Vets honored in Lordstown
LORDSTOWN — Nearly 40 veterans who served during World War II, Korea, Vietnam, Afghanistan and Iraq were honored by friends and family members during an assembly at Lordstown High School Thursday morning.
Keynote speaker Col. James Dignan said veterans come from many different backgrounds and experienced different conditions while serving their country.
Dignan is the former commander of the 910th Airlift Wing at the Youngstown Air Reserve Station in Vienna and is the new Chief Executive Officer of the Youngstown-Warren Regional Chamber.
Dignan said most veterans share several fundamental qualities, including courage, pride, determination, selflessness, dedication to duty and integrity.
“All the qualities needed to serve a cause larger than one’s self,” Dignan said. “Many of them didn’t ask to leave their homes to fight on distant battlefields. They didn’t go to war because they loved fighting. They were called to be part of something bigger than themselves. They (veterans) were ordinary people who responded in extraordinary ways in extreme times.”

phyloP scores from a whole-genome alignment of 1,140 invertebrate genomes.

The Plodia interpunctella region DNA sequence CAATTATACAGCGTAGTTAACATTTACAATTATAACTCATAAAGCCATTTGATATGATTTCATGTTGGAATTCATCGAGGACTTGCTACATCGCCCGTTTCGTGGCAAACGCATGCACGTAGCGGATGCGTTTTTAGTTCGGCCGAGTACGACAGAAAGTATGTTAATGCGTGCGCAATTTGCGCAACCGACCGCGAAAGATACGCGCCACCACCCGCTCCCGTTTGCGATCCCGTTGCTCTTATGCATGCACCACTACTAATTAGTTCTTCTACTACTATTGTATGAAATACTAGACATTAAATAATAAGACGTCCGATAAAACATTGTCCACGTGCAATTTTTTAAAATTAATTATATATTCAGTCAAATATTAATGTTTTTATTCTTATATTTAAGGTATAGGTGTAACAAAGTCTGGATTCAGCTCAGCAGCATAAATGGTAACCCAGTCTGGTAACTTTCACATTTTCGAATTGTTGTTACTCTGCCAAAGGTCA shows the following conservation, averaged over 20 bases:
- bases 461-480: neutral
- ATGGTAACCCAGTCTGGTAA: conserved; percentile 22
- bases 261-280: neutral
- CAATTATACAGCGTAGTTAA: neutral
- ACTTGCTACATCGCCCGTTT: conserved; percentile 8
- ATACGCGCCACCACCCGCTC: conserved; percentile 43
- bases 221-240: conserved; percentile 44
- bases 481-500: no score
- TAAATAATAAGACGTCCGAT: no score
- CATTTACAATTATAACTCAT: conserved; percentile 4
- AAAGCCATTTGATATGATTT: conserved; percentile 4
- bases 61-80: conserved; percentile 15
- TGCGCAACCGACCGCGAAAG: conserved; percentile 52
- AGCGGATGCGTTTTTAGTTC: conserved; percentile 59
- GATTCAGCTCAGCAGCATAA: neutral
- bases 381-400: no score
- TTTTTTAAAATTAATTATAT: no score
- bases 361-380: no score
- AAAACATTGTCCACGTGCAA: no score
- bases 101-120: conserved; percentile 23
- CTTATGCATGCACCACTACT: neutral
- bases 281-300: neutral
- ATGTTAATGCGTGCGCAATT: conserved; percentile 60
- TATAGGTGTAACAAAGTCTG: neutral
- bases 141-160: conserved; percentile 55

Norman E. Johnson, a U.S. Army veteran who served from 1968 through 1970, said the ceremony at the high school and those that will take place today and this weekend are needed as a way for the nation to say thanks to those surviving veterans that laid the groundwork for the freedoms that people enjoy today.
“These events also honor those who did not return home,” Johnson said
Tom Dietz, 73, and his brother, Chris, both served in the U.S. Army during Vietnam and were assigned to stations 14 miles apart.
“I like the idea of these programs because they remind young people of the sacrifices made by others,” Dietz said.
Dennis Wilson, who served as a truck driver in Vietnam from 1968 to 1970, said these programs are good to remind kids about the world they live in.
“I think all young people should provide some kind of service,” Wilson said. “Not necessarily the military, but some kind of service to their communities.”
Debbie Wilson, Dennis’ wife, said many of their relatives have served and continue to serve in the military.
“It is a proud tradition,” she said.
The district has done these Take A Vet to School assemblies in each of the last four years, Lordstown Superintendent Terry Armstrong said.
It is co-sponsored by The History Channel, which provides hats and t-shirts for the participants and the veterans.